This post will be an attempt for me to start talking about the, all heard about it, serverless thing. I have been working with a serverless architecture on top of AWS for the last few months and I am feeling like I have a complete picture about it and a lot to share.
I have gathered quite a few subjects I would like to write about but this post will be just an introduction and my point of view on serverless.
Let us please start with the elephant in the room.
Serverless doesn't mean no servers.
It simply means that the underlying servers are being hidden from the developer. Like when you are talking with the GitHub API, the underlying infrastructure is completely hidden from you and you don't have to worry about it.
It is a rather confusing term, but don't let it fool you. You will still have to manage some kind of an infrastructure.
From setting up a load balancer, ensuring that your platform can perform good at scale and setting up the build server for your CI/CD process, the infrastructure part of software development is one big chapter.
Serverless is the state where all of the above are abstracted away and hidden behind APIs that you can manage them through.
The diagram below illustrates how serverless is the evolution of Platform as a Service providers such as Heroku.
The Function as a Service that we are hearing a lot, and usually comes in conjuction with the serverless term, is just a language runtime hidden behind an API. With AWS Lambda, e.g. what I can do is to make a POST request on their API with some Node.js source code and it will return me a UID that I can use on another POST request to run it. That's it. No cluster setup, no ports binding. It's just takes my code and runs it.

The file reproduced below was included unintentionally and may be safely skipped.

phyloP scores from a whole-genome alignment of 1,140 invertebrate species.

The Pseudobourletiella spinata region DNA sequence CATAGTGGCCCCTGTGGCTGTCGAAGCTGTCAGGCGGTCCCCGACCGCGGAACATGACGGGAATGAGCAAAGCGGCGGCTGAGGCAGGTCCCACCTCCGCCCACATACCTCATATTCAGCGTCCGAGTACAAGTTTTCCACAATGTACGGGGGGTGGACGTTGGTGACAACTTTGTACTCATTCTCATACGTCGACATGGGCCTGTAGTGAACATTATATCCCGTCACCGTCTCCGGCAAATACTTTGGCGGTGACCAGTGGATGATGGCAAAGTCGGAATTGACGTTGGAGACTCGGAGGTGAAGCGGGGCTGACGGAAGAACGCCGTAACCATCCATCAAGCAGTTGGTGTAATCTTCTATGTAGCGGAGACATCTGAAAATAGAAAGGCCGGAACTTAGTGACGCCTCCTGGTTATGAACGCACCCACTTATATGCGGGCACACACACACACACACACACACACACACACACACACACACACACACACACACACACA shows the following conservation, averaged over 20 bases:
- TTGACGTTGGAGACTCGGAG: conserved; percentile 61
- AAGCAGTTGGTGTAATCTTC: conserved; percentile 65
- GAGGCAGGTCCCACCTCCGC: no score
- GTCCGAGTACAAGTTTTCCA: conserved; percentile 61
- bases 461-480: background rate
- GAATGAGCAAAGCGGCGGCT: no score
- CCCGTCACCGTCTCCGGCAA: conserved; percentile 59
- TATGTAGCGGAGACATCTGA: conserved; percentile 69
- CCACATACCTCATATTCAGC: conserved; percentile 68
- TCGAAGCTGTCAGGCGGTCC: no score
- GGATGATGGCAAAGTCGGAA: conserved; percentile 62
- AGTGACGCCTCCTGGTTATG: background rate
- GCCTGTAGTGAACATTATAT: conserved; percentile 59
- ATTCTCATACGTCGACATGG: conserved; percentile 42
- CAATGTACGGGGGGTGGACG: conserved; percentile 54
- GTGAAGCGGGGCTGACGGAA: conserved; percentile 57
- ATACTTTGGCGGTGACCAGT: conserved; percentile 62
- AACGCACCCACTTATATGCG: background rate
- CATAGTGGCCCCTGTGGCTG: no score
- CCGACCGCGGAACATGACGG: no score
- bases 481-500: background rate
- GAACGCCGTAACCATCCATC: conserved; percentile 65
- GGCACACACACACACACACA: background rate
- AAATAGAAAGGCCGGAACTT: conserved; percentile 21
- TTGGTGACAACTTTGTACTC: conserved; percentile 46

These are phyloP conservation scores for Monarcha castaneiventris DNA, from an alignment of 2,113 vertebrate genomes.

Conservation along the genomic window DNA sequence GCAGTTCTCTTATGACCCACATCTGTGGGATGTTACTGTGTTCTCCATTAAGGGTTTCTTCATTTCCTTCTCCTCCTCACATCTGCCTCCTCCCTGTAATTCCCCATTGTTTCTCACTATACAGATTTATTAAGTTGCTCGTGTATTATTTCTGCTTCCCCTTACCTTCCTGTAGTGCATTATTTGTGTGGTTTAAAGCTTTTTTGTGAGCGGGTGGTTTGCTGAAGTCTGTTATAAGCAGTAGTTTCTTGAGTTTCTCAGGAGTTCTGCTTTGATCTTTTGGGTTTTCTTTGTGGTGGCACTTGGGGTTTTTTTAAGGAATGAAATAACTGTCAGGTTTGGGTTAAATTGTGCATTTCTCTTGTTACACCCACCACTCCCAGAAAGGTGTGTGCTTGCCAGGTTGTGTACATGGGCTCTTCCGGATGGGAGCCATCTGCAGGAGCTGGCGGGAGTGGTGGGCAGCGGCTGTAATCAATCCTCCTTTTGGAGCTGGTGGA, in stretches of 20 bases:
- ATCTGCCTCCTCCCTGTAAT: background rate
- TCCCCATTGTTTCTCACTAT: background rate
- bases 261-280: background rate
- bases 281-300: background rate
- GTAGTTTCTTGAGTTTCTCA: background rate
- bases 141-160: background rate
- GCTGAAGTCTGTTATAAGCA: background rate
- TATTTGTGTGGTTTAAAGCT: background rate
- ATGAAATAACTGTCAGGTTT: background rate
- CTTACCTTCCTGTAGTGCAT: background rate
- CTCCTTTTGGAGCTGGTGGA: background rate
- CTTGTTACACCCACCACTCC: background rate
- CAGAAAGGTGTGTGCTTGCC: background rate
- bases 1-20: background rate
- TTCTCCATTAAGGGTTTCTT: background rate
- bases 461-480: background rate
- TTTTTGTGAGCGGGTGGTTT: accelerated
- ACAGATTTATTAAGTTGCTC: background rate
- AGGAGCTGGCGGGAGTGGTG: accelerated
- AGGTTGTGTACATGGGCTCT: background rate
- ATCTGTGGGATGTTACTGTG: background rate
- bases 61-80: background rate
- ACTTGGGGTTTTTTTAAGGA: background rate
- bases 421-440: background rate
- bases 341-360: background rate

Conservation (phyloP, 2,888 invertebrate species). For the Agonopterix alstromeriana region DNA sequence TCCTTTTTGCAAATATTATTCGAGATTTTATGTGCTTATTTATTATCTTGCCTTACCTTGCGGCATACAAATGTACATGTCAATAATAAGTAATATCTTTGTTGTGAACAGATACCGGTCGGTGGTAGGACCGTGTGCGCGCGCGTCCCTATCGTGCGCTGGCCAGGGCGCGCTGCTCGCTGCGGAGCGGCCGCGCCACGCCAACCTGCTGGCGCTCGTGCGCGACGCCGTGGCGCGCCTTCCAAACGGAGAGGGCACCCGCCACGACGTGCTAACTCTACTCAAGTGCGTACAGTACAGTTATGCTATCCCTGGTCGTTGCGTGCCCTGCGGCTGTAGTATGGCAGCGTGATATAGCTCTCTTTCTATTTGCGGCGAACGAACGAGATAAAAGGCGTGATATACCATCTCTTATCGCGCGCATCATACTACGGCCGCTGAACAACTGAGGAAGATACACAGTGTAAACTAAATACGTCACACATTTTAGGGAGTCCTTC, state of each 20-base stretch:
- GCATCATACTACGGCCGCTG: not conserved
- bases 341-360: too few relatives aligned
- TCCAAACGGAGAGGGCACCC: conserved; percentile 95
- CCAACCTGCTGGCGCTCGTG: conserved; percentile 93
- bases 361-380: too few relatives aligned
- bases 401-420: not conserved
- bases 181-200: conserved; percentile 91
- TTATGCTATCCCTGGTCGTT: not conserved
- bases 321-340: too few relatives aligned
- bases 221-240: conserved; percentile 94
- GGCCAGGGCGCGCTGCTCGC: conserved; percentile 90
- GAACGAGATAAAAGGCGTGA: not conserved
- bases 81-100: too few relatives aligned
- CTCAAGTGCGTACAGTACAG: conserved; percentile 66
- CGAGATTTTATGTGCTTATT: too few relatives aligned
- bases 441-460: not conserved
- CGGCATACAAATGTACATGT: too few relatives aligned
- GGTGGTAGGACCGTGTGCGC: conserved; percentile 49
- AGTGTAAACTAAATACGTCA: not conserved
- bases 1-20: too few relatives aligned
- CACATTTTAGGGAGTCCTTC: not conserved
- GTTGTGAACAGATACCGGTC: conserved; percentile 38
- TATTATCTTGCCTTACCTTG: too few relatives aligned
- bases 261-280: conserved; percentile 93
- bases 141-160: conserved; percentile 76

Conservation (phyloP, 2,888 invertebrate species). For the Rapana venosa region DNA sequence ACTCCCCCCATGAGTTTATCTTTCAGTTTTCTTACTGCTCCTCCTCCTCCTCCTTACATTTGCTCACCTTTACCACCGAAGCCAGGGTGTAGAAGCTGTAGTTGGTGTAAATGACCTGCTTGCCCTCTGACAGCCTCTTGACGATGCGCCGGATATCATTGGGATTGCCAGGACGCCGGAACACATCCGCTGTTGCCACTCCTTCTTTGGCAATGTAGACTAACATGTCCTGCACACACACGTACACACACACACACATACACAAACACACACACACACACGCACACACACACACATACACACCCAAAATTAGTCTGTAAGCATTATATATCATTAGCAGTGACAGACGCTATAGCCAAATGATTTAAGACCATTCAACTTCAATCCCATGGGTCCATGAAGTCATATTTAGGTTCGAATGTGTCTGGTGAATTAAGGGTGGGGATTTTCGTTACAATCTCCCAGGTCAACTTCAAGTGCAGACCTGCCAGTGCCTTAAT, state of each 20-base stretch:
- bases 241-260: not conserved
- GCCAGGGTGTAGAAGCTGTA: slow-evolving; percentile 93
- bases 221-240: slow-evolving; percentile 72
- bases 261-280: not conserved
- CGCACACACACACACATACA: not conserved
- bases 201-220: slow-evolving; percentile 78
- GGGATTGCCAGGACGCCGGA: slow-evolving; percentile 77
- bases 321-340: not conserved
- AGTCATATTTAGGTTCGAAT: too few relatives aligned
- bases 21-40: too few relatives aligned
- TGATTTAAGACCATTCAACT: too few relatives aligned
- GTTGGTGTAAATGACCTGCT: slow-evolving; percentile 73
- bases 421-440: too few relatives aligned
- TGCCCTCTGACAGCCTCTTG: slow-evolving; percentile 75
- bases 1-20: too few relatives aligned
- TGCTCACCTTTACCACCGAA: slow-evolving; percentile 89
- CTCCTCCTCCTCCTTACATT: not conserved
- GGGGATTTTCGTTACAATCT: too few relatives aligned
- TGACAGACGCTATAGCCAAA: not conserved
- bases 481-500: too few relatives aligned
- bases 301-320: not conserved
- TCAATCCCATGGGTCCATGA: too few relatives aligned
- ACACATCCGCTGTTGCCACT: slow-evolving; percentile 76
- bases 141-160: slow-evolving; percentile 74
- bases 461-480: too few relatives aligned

Serverless hides its roots in the microservices architectures were bigger and complex systems are being broken out in multiple isolated services. The goal is to abstract away complex parts of our codebase from the other developers and let them interact with those through an API.
And like a monolith that you decided to break it down in smaller services, is something that you can progresivelly fade in. You don't have to go one hundred percent serverless.
Think of a simple CRUD REST API. We need a database, a runtime to run our code and an HTTP proxy/router. Each of these has its own caveats and things that we have to take actions for. Database needs indexing and backups operations, our runtime needs a scaling protocol and the proxy needs an authentication mechanism.
Anything that can be abstracted away, will be abstracted away.
By putting all of the above, behind an API(one API for each service, remember the bounded context?) and let them take handle of their own issues, the only thing we left with is "our code".
It's a form of outsourcing really, with a more simplified communication process.
Jeff Bezos once instructed every team inside Amazon to have a developer that will create an API for that team and let all teams communicate only through these APIs. Thus AWS was born. Serverless is that particular mindset in scale.
Now you are able to focus on writing your code...
I know. Such a cliche.
In reality, it's not that simple. And while I am feeling like we are getting there, it's still not possible.
While serverless and the current state can boost development, it's still not that simple. You still need to have a knowledge of how servers works, basic understanding of distributed systems and security.
On top of that, each external API has each own caveats and terminology you will need to get familiar with.
There are also cons that you will have take in consideration, such as the vendor lock in. Out sourcing your work means that you are bringing in partners. You need to think about each and every one of them.
The development tools around a serverless architecture is also still a blurry place to be. A local development will be hard, often times impossible to setup. Consider that early in your architecture design in order to avoid surprises later on.
Serverless is an amazing technology, or a mindset if you will. Major providers such as AWS and Google Cloud brought it to the next level and if you haven't played with them even for a while, I am suggesting you to do so. Just to take a look.
I'am not sure if it will transform the way we structure and develop our architectures, but it's certainly a very interesting field to explore.
I will continue writing about various serverless topics that I have found interesting and challenging on my journey.
Leave me a comment about the part about serverless that confuses the most.
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